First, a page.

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What Business Are Realtors Really In?

July 29, 2008

An exchange with Mike Farmer in the comments section of this post over on Homegain triggered some thinking on my part.  The Reader’s Digest version of what went on before:

  • Louis thought there was too much hype about marketing, and not enough attention on the craft of being a realtor.
  • I responded that one reason was that there isn’t much of a craft to being a real estate broker, and that the ones I respect were more of a consultant than a realtor.
  • Mike thought it presumptuous of someone who has never brokered real estate to reduce the job of a realtor down into only brokering deals, adding:

The advent of the information age doesn’t make agents and brokers less useful, but more useful in a more sophisticated market where information needs to be filtered through specialized knowledge to create a competitive edge for consumers. Not only as consultants do we earn our money, but through all the actions taken to create profitable and hassle-free transactions. However, I wouldn’t mind sitting in a cozy office and giving advice all day.

  • Whereupon, I responded that filtering information through specialized knowledge is the essence of consulting, and clarified that pure brokerage — matching buyers to properties — is not valuable in the Internet era.

But that raises a related set of questions.

  1. If “brokerage” (herein defined as “matching buyers to properties”) is the business that realtors are in, then what are their future prospects, if any?
  2. On the other hand, if “brokerage” (herein defined as “matching buyers to properties”) is no longer the business that realtors are in, then what is?

As to the first question, in my mind there is no doubt that the purely transactional brokerage is going the way of Republicans in academia: rare, despised and getting hounded out of existence.  The one thing that the computer is insanely good at doing is matching things up by a whole matrix of qualitative and quantitative metrics.  Really, when you think about it, a realtor even in the pre-Internet era derived much of her value from being the human operator of a computer network — the MLS. (Well, at least starting in the Computer Era — I know some folks still remember the Book.)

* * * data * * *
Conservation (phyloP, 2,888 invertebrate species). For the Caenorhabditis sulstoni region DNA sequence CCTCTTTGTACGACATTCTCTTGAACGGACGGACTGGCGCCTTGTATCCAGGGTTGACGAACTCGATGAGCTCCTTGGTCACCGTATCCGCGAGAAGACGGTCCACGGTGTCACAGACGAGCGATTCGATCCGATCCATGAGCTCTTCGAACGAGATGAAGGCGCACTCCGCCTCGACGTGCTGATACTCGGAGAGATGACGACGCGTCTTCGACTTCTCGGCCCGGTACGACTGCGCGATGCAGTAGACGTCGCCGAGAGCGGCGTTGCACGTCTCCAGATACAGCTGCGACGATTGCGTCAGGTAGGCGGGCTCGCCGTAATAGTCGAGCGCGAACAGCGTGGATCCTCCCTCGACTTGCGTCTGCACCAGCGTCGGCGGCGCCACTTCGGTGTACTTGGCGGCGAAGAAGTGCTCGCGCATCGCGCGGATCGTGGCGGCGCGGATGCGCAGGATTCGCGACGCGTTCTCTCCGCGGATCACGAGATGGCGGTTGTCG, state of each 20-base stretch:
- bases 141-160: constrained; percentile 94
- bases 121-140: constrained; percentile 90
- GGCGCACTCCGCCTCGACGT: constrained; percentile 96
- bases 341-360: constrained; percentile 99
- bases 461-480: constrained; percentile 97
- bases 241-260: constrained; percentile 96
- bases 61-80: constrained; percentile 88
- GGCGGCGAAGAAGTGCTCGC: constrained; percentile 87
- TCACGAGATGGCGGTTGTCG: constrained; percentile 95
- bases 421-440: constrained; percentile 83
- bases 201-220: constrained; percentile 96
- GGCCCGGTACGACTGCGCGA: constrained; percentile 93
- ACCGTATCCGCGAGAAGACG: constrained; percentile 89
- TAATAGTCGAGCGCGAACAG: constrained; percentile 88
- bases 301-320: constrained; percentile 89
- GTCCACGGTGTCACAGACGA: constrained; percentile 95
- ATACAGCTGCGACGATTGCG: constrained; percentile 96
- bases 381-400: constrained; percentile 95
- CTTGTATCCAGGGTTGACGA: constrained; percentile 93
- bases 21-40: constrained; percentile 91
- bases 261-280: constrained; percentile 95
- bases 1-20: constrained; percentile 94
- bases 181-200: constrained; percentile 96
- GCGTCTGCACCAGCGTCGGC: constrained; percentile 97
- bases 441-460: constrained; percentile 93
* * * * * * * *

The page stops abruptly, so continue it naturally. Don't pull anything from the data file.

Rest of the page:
The analogy I drew was to the travel industry.  There is little doubt that the traditional travel agency business of booking tickets for consumers was decimated by the Internet.  This little study (PDF) by the Small Business Administration was written back in 2001, but remains illustrative, since that industry was getting hammered right from the start of the Internet era.  (A funny stat: the SBA study in 2001 estimated that only 30% of travel will be booked online through 2005; according to this article, quoting Forrester Research, 68% of travel was booked online in 2005.)

I think Mike agrees with that big picture statement: if you are in real estate, but all you’re doing is putting listings into websites, and putting up yard signs… your future looks dim indeed.

But I don’t believe the future looks dim for real estate, and for realtors.  If anything, I think the future looks bright.  It requires a fundamental shift in thinking about what service a realtor actually provides, but that shift has been ongoing for at least a few years.

Go pick any random agent website and read about their self-description.  It usually says something like, “I’m an expert on the market.  I can help you understand what to do, what not to do, avoid mistakes, and maximize your sale price.  Or, if you’re a buyer, I can help you get the best deal possible with the minimum of hassle.”  (That the last two statements are in conflict is another matter for another day.)

So let’s agree that pure transactional brokerage is probably not the business that most realtors are in today, shall we?  (There is an exception for ultra high end real estate, by the way, as there is in any brokerage type of industry — see, for example, private placements.)

Because that still leaves the more interesting question.  If brokerage is not the actual business, then what is?

Is it Sales & Marketing?

A good argument can be made that it is — but what do you do about buyer representation then?

Is it Project Management?